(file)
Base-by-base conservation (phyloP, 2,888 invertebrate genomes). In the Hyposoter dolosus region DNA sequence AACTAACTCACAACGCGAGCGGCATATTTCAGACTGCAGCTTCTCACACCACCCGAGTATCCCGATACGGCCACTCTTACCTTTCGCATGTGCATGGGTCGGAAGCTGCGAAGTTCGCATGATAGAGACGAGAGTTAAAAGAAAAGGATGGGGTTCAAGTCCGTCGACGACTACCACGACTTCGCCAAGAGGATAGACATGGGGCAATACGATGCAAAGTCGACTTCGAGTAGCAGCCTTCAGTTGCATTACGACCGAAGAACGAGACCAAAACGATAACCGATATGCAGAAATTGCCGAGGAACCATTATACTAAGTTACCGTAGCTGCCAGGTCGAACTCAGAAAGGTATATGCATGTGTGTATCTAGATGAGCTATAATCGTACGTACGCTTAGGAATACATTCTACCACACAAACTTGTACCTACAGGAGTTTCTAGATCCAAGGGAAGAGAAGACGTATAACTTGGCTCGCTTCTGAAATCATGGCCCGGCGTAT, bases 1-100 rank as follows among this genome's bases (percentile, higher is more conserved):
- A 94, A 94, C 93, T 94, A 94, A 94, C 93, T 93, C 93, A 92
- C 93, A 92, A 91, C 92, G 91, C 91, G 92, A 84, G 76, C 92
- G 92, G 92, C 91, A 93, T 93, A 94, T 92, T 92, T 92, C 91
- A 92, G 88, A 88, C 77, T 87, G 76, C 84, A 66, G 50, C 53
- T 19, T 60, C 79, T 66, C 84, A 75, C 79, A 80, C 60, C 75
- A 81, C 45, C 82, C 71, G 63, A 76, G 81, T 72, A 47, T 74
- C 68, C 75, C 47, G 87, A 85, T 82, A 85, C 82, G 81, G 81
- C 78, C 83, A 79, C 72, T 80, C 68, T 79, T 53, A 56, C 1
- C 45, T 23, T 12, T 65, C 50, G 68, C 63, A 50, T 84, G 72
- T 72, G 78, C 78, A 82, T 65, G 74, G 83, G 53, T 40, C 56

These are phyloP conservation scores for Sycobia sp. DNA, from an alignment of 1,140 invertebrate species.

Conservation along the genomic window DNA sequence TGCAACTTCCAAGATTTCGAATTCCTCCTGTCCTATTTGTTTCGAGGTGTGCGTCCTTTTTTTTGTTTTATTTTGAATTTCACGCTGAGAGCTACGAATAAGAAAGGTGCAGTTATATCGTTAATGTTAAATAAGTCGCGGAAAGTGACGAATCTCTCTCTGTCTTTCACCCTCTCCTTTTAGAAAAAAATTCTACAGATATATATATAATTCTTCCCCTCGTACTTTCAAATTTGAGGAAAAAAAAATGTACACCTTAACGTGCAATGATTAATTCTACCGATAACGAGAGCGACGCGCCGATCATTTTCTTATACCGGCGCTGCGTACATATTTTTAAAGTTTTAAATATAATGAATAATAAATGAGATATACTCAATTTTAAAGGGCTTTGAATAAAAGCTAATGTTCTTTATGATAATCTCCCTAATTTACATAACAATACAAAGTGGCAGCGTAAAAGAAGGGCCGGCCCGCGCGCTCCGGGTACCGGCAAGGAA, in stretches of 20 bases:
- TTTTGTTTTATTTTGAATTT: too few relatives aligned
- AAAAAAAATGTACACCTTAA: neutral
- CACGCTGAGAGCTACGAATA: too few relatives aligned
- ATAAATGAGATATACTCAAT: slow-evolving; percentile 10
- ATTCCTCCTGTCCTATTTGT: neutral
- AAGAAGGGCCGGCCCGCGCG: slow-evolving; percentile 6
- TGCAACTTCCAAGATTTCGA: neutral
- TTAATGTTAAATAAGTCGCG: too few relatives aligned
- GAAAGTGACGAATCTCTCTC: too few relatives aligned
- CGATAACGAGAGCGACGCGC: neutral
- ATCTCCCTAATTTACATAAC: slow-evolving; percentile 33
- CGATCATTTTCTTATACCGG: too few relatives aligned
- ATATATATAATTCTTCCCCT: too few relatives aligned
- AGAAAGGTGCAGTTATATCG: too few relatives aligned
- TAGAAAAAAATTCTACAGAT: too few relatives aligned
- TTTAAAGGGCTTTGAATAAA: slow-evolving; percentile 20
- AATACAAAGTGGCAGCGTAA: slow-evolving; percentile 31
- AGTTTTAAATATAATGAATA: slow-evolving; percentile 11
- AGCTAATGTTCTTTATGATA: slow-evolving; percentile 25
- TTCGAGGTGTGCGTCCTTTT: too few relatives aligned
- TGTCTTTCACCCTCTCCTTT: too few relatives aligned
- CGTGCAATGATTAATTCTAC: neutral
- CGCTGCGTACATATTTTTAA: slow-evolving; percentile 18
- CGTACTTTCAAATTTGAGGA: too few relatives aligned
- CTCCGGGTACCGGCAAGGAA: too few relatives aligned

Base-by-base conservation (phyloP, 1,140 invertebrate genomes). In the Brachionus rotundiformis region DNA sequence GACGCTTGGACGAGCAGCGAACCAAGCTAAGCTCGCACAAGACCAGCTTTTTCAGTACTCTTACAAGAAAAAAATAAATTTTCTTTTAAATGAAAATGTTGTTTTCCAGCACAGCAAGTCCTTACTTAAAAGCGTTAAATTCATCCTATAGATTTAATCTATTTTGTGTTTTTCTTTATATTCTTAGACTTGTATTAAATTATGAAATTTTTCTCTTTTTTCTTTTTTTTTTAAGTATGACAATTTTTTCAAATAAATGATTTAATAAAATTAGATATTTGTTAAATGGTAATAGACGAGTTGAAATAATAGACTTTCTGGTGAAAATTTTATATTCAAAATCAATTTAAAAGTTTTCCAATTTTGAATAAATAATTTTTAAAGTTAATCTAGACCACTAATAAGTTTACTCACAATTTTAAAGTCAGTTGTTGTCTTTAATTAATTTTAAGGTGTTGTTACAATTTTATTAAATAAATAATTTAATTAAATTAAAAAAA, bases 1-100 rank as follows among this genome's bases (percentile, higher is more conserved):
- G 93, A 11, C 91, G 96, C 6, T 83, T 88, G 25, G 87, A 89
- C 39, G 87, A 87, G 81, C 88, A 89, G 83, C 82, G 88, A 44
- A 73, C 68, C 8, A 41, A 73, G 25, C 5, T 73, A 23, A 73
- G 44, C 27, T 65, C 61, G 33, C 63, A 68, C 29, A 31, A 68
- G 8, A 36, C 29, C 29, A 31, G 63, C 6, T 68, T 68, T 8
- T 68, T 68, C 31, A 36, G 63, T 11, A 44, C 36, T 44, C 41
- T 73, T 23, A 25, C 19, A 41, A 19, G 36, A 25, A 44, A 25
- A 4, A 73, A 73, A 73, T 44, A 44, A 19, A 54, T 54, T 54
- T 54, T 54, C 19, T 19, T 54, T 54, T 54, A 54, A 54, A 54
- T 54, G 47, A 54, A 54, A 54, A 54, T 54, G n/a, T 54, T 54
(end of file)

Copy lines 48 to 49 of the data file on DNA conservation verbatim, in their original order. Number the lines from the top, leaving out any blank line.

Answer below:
- T 54, T 54, C 19, T 19, T 54, T 54, T 54, A 54, A 54, A 54
- T 54, G 47, A 54, A 54, A 54, A 54, T 54, G n/a, T 54, T 54